The exhaust system is one of the unsung and certainly misunderstood components on the motorcycle. Most of us only think of its function as expelling noxious gases, the by-products of combusting fuel from the engine and away from the rider.
That is certainly the main function of the exhaust pipe, as it was since the earliest days of the internal combustion engine. However, the understanding of gas kinetics which is in itself based on fluid mechanics and thermodynamics, has made the exhaust pipe a crucial element in influencing engine performance, fuel savings, and character.
Surf the (exhaust) waves
As the exhaust valve(s) open, the hot burned gases rush out of the combustion chamber into the exhaust port and exhaust header. And the pressure of those gases is so great that the gases travel at the speed of sound, called a negative pressure wave.
Since it travels into the pipe at such velocity, it creates a low pressure region behind it, allowing it to drag fresh fuel and air mixture into the cylinder. This way, the combustion is filled much faster than just relying on the piston’s down stroke to create a partial vacuum, especially at higher RPMs. (This is where “valve overlap” timing plays an important part.) This effect is called “scavenging.”
BUT! This scavenging must stop at some stage, otherwise unburnt fuel will also be sucked out of the combustion chamber, causing the engine to lose power (and also make it fail emissions tests).
Thus, exhaust engineers figured out a way, in the form of the muffler's reverse tapered end cap to reflect the exhaust’s wave back towards exhaust port to stop the unburned gases from leaking out until the exhaust valve(s) close and seal off the combustion chamber. This positive wave is also known as back pressure.
Now you know why using a straight pipe makes the engine lose power, especially at any throttle opening other than fully open!
The trick is to time the back pressure must be timed correctly. Remember that the gasses travel at the speed of sound and the exhaust valves will open and close 50 times per second at only 6,000 RPM!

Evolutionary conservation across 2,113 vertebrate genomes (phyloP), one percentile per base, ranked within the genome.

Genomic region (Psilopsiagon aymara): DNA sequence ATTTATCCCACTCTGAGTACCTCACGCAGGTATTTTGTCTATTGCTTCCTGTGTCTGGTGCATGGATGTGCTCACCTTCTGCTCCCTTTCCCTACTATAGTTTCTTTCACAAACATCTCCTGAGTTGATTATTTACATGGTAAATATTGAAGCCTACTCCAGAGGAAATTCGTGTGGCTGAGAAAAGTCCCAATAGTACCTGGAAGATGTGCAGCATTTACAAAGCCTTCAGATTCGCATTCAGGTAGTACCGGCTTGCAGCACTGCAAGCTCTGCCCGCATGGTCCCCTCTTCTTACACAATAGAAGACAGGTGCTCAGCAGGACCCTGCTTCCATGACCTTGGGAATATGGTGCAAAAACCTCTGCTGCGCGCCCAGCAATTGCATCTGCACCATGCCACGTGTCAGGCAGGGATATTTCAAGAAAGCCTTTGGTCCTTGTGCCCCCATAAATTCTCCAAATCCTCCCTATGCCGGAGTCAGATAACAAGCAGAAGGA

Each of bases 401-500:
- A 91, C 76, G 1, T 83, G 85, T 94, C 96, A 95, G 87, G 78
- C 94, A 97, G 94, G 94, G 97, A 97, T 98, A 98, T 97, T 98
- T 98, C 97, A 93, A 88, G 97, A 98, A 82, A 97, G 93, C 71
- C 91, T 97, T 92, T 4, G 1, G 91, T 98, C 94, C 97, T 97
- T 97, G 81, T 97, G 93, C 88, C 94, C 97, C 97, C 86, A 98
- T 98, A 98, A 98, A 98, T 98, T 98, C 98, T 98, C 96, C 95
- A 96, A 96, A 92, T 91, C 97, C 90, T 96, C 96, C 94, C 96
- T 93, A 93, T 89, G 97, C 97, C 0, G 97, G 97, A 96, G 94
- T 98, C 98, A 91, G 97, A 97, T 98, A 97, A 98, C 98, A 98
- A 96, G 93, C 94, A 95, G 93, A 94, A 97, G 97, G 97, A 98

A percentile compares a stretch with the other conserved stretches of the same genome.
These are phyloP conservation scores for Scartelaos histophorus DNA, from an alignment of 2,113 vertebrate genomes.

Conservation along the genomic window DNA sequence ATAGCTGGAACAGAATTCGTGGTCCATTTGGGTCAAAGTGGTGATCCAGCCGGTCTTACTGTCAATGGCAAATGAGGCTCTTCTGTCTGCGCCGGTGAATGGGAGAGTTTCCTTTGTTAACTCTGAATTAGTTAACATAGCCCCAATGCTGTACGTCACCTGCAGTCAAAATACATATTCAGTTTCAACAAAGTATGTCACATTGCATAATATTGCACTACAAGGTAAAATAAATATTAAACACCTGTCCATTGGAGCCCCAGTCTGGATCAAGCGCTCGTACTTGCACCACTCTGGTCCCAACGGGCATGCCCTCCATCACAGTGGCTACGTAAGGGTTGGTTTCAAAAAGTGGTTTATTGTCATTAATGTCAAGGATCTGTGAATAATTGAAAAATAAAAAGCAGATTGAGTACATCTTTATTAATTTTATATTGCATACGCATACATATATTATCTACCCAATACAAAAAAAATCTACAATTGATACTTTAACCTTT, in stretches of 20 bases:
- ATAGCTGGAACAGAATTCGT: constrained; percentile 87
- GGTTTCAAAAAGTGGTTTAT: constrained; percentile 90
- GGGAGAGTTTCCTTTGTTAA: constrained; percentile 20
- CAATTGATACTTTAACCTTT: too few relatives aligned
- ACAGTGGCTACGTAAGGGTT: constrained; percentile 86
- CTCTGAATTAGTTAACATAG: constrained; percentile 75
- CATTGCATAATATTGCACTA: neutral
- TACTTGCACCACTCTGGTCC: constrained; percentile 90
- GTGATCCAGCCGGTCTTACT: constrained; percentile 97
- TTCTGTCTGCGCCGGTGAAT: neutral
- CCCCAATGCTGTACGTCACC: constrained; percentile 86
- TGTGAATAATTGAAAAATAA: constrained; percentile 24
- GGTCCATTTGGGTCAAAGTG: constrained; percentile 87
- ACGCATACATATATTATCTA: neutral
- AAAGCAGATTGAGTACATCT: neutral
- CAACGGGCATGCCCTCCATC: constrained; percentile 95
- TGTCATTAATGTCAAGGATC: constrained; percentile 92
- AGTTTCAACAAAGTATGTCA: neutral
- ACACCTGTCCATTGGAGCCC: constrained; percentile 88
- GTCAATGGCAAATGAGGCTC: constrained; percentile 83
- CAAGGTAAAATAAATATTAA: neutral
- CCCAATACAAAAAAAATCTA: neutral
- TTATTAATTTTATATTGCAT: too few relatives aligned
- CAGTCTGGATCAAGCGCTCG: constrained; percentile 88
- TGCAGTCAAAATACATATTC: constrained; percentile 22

So, the pipe’s length and diameter must be carefully designed, hence why some exhausts coil around like intestines especially for Vee engines as the rear cylinders are nearer to the end of the exhaust, as all cylinders must have equal pipe lengths.
But pipe length and diameter only solves one problem
However, there is a caveat. One can only design the pipe’s diameter and length to of be of benefit at a certain RPM range. This is because the exhaust’s pressure wave is different at different RPMs. For example, a two-stroke’s expansion chamber gives the engine its character.
In other words, you can design the exhaust for better low-down torque but you lose top end maximum horsepower. Conversely, a pipe designed to provide higher peak power will compromise the engine’s low end torque. Fuel injection and cam profiling and timing cannot fix this because the exhaust is made to fit the fuel injection, cam profile, and timing in the first place!
Enter the exhaust valve
This is not to be confused the exhaust valves in the cylinder head. Instead, it is a separate valve that usually sits in the downpipe just before the muffler.
It was Yamaha who created the powervalve for the two-stroke engine called the Yamaha Power Valve System (YPVS), and it was also them created such a system for the four-stroke engine. Called Exhaust Ultimate Powervalve (EXUP), it made its debut on the 1990 FZR1000.
It consists of a butterfly valve that sits in the pipe and actuated by a cable. Its job is to reflect pressure waves back to the combustion chamber and go to fully open state at higher RPMs. So, you have good low RPM torque for acceleration coupled with high maximum power output for a higher top speed. Additionally, the engine response is also smoother. This technology is now utilised by all superbikes (apart from the Ducati Panigale).
Should I decat?
The big ugly box under the engine contains the catalytic converter. Inside is a honeycomb structure made usually from platinum. Nitrogen oxide from the combustion process reacts with the platinum, turning into water vapour and carbon dioxide.
Granted, removing the cat will let the bike save some weight and the engine to breathe freely but you’ll be ejecting lots of pollution into the environment. Personally, we’ll keep it on.
Does a louder pipe equal more power?
A loud pipe usually means a less restricted exhaust gas flow which could mean better engine power. The simple answer is not any longer, as fuel-injected motorcycles still inject the same amount of fuel at a certain RPM as programmed into the ECU. This programming relies on oxygen sensors along the pipe changing the pipe along will not result in extra horses.
Instead, you need to retune the ECU to fully reap the benefits of a new exhaust, just as rejetting the carburettor in the old days.
So, why bother changing the exhaust at all?
There are still benefits from changing the exhaust system to a an aftermarket item.
One, the bike will save so much weight. Less weight means better acceleration, better braking, and better handling.
Two, the engine will have better performance, provided that you retune the ECU.
Three, the bike sounds better. But please don’t use an exhaust so loud it’ll wake up the dead!